By: Derek Shalla, Precision & Equipment Sales
This spring was a challenge unlike most others due to unseasonably cold weather that lasted well into the beginning of May. To help further complicate fieldwork, some of you might have had GPS (WAAS) quality issues. This issue affected all manufacturers including most brands we handle (Raven, Ag Leader, TeeJet, Precision Planting, and Topcon). The issue was caused by the FAA decommissioning differential satellite PRN 138 on May 18, 2022. That satellite was important, because it was the most highly used (free/no cost subscription) source of correction in the agriculture industry.
How it works
WAAS is an accurate navigation system that was first developed for civil aviation. Our WAAS system is based off three main components: GPS satellites, differential satellites, and (38) base reference stations across the U.S. There are GPS satellites orbiting Earth all the time, but only a few of them are geostationary satellites (differential). Through computer algorithms, they are continuously triangulating between all three sources which give us accurate GPS coordinates.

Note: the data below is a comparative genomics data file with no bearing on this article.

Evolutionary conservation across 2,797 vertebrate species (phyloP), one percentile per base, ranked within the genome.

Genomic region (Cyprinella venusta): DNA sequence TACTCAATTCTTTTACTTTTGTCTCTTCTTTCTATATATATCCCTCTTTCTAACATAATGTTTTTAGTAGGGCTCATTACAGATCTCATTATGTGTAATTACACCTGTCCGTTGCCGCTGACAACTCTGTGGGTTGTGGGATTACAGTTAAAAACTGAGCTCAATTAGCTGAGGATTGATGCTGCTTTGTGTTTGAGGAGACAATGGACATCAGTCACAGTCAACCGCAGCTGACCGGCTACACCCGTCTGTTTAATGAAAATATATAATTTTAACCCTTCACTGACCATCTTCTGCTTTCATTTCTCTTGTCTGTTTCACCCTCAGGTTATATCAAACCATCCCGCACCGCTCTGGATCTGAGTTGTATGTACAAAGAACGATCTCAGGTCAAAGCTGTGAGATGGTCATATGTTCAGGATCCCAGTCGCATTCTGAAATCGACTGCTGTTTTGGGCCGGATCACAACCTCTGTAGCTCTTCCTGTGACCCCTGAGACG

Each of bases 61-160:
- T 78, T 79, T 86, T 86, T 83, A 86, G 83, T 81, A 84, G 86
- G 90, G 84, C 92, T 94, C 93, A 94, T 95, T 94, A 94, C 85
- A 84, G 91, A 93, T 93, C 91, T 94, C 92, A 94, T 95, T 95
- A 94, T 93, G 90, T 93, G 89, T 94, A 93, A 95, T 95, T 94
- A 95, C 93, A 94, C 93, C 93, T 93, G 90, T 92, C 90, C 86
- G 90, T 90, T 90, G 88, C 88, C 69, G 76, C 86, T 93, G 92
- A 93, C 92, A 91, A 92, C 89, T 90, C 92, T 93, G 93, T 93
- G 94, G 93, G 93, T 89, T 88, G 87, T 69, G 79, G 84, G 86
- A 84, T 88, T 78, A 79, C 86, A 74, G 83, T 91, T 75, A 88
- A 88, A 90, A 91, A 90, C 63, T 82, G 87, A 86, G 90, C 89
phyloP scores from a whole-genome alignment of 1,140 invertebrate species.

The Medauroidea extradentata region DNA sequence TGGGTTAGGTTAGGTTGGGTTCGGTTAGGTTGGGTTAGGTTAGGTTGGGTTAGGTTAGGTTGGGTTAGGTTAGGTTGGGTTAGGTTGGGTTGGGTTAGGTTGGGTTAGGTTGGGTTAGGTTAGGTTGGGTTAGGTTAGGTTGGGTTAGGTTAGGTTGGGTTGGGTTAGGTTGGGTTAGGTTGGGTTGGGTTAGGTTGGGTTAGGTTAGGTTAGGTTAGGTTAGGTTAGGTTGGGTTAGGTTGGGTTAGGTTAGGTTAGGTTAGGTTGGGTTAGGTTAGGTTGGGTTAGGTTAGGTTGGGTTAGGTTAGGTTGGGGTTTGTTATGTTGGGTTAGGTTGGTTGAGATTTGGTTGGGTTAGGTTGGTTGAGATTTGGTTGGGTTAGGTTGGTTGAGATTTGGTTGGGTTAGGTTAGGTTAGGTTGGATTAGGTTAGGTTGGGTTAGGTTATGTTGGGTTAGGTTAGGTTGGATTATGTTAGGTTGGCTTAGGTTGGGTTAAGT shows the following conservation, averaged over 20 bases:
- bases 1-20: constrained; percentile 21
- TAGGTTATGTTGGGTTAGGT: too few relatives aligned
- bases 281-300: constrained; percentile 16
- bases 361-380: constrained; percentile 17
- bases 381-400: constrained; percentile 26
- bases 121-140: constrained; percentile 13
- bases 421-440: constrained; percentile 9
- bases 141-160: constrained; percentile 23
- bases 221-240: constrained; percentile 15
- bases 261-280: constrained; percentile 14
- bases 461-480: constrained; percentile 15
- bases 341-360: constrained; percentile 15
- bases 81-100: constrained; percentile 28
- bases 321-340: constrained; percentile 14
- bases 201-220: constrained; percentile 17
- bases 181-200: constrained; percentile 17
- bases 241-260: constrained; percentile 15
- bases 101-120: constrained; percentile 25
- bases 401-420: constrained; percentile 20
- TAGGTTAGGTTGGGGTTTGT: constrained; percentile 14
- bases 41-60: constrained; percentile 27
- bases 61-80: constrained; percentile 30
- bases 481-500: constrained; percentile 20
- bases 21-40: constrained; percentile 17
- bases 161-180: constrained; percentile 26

What to do
If your GPS antenna is affected, you must either manually change your PRN or choose “automatic” to receive GPS corrections. Since FAA’s decommissioning of satellite PRN 138, they have broadcasted a new differential satellite, PRN 135. For our geographic location, this will be the best differential source to be used in the coming years. I highly advise everyone to take their equipment out and check these settings before fall usage. While most differential source changes can be made through your GPS display, there are older GPS antennas that need a computer program to make the change. I recommend checking those settings now to help eliminate any downtime during fall harvest and fieldwork. When it comes to the brands we carry (Raven, Ag Leader, TeeJet, Precision Planting, and Topcon) we can walk you through switching settings over the phone or if needed, we can make changes with our computer in Hills.